Some parents think that education under this military government will have no values, while others think that some education is better than nothing at all.

Some students participated in street demonstrations and fled into the jungles – devoting themselves for the revolution and determining to eradicate this military junta. Some civil servants joined the civil disobedience movement and ended up in the farms. Because of those devotees to democratic Myanmar, some parents are decisive that they will not send their children to school until democracy is restored.

One CDM teacher based in Loi Lem said that the concept “education for all” has different meaning now in reality, “During previous NLD government, all schools and students have accessed to equal opportunities nationwide. During 10 months of the military coup government, schools reopen partially and it is for show only. Some school headmasters pointed out that in times like this, personal security is more important than education. That is why not all students go to school as usual– some are afraid of explosions and Covid-19 pandemic.”

Schools in Mong Kung township, Southern Shan State, where so many people are displaced because of the conflicts between armed groups and Covid-19 is still a pressing issue, are ordered to resume teachings.

During three weeks, it is reported that students have been infected with Covid-19 virus in the townships where schools started running including Mong Kung township, Southern Shan State.

“I am worried when I see the news of explosions at schools, teachers are shot, and those related to the military junta are killed in the city. Regardless of the challenges, I decided to send my son to school for two reasons. One is that he has been away from school for two years already, and I am afraid that would affect his future education. The other is that he would get access to vaccination at school even though he is under 18 – he would not get this privilege if he is not going to school,” a 45 years old shopkeeper narrated his reasons sending his son to school. However, less students are sent to school.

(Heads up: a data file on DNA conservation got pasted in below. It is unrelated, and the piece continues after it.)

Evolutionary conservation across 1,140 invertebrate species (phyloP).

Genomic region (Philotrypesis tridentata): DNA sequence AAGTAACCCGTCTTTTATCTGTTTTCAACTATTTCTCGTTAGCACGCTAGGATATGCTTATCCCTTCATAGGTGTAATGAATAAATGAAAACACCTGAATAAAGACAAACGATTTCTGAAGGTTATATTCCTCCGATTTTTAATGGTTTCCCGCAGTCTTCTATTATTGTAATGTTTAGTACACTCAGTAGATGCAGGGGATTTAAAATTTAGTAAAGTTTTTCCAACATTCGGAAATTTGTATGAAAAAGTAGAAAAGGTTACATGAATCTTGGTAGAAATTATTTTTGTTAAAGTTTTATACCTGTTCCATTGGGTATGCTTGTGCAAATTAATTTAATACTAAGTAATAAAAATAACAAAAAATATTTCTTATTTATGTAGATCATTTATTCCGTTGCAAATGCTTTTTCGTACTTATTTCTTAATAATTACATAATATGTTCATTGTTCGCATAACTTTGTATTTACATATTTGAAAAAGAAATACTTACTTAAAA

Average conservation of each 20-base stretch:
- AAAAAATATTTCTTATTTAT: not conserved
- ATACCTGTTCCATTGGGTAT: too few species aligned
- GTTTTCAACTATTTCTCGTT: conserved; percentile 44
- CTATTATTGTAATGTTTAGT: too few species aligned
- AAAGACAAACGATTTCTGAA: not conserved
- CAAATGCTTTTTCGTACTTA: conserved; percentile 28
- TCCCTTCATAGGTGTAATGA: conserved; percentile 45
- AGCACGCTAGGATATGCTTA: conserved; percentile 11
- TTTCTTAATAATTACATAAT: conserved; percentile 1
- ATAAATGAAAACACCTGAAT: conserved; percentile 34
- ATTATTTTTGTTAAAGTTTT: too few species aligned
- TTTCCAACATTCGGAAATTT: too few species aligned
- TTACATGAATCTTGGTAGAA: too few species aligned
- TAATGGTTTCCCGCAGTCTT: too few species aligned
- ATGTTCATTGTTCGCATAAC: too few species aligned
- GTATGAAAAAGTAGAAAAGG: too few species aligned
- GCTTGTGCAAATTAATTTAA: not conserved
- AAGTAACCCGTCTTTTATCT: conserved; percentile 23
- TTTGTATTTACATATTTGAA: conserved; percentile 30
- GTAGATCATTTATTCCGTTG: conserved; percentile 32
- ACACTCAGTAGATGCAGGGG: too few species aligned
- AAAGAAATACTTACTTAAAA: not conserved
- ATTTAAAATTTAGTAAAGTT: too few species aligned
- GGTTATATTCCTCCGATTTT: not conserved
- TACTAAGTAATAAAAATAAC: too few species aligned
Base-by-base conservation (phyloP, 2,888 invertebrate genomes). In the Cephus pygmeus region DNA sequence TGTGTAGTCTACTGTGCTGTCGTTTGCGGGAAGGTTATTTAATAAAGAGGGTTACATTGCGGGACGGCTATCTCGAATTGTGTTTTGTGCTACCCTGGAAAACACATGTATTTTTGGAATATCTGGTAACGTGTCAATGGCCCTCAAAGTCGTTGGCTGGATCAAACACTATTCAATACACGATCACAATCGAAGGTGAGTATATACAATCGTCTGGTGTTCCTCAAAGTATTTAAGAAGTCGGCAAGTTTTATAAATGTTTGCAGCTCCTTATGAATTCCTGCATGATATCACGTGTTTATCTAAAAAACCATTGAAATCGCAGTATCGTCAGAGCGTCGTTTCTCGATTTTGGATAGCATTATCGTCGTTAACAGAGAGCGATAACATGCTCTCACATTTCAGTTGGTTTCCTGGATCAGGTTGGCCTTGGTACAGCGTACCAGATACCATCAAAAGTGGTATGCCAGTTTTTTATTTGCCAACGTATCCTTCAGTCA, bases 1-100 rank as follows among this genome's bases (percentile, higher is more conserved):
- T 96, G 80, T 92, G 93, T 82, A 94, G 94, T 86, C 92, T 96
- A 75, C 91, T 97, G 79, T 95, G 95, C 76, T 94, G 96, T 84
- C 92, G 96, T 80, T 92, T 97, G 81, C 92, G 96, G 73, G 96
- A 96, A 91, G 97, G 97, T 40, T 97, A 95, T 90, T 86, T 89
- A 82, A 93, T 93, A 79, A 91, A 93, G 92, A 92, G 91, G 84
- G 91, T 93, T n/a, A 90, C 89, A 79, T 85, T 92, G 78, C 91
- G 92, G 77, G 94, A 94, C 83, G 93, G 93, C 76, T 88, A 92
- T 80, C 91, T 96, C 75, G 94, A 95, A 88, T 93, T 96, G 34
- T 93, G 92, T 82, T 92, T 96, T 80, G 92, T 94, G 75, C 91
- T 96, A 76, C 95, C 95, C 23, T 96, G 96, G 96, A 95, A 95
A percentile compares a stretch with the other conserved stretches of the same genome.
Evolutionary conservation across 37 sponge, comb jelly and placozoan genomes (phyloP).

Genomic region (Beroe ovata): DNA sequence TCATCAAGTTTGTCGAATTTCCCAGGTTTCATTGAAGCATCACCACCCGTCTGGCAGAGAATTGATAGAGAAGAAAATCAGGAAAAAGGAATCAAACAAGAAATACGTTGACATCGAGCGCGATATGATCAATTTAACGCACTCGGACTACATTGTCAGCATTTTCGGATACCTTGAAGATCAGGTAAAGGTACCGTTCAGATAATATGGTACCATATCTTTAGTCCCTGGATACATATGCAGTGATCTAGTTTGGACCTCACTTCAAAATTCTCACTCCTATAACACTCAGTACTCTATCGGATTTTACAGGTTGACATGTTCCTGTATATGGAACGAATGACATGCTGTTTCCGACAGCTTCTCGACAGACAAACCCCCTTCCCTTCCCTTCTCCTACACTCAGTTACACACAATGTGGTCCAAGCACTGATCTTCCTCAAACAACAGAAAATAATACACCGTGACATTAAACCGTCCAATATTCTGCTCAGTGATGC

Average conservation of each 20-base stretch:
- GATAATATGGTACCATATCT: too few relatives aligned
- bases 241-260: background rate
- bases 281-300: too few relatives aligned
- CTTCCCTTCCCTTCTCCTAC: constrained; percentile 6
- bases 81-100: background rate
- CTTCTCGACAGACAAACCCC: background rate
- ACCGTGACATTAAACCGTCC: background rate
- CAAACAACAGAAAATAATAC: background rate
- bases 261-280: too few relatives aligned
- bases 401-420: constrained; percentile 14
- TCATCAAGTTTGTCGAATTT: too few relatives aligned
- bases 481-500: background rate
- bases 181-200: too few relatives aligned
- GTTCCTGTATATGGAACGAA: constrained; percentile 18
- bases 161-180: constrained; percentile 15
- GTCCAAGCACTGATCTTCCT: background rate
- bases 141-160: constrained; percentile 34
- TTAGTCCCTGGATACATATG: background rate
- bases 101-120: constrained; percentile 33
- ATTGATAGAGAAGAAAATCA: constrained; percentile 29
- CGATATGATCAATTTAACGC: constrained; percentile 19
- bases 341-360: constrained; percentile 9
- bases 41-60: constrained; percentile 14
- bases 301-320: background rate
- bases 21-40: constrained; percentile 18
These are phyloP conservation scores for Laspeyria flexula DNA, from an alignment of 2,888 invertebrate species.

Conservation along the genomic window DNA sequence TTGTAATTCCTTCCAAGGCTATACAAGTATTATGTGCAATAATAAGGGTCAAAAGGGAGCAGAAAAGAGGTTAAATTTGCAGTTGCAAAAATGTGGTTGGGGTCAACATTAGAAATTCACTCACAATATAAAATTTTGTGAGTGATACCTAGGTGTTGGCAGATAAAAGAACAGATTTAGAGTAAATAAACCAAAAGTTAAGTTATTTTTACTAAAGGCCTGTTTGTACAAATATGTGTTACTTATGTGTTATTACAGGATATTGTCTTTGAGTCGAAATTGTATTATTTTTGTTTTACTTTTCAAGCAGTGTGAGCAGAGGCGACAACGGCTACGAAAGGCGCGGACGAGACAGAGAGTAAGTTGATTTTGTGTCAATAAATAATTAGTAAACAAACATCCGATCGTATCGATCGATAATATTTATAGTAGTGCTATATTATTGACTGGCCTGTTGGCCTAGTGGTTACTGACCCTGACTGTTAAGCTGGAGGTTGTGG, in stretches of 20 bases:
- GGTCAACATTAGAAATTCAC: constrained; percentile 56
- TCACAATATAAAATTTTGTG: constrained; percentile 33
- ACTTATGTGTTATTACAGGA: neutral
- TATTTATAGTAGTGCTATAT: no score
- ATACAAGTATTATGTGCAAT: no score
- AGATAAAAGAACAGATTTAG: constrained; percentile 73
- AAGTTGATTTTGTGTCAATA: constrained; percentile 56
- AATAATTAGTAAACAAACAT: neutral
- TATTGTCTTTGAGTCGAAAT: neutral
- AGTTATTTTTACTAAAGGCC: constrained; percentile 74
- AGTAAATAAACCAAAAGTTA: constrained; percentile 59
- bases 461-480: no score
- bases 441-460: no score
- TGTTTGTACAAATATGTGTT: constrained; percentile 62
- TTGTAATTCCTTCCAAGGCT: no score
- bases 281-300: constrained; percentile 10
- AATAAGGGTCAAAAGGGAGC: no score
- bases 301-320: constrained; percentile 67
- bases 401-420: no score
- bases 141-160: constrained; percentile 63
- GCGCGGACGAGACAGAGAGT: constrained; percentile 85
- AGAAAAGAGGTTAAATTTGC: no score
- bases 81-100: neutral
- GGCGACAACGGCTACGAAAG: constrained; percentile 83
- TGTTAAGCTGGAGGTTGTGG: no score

A lot of efforts from all sides will be needed when the situation is settled in order to realize the federal union nation and rebuild Shan State education quoted by a CDM university lecturer as follows –

“If this political unrest is over, all ethnicities in the future federal union of Myanmar will have the privilege to learn their own language at national schools. It is being implemented in India. Ethnocentrism will no longer exist under the federal union, and all ethnicities will be treated equally, thus promotes each ethnic language and culture.”

According to Ministry of Education, primary school students are about 800,000 in Shan State. It is estimated that about 370,000 students from the mentioned 26 townships have lost their privilege to education.

According to Basic Education General Strikes Committee – BEGSC , approximately over 100,000 out of 400,000 teachers nationwide have participated in the civil disobedience movement (CDM), and they have been dismissed.

To commensurate with the loss of our children education under this coup government, collaboration of individuals and organizations are the most important told by Nang Haeo Hseng, a teacher at Shan Community College, with a quote –

“In order to fill the education gap in Shan State, I am striving to the best of my ability to collaborate and network with other educational organizations. We will have to try whatever we can. In times like this, everyone is responsible for restoring Shan State education.”

Leave a Comments

- Advertisement -SHAN's App

Latest article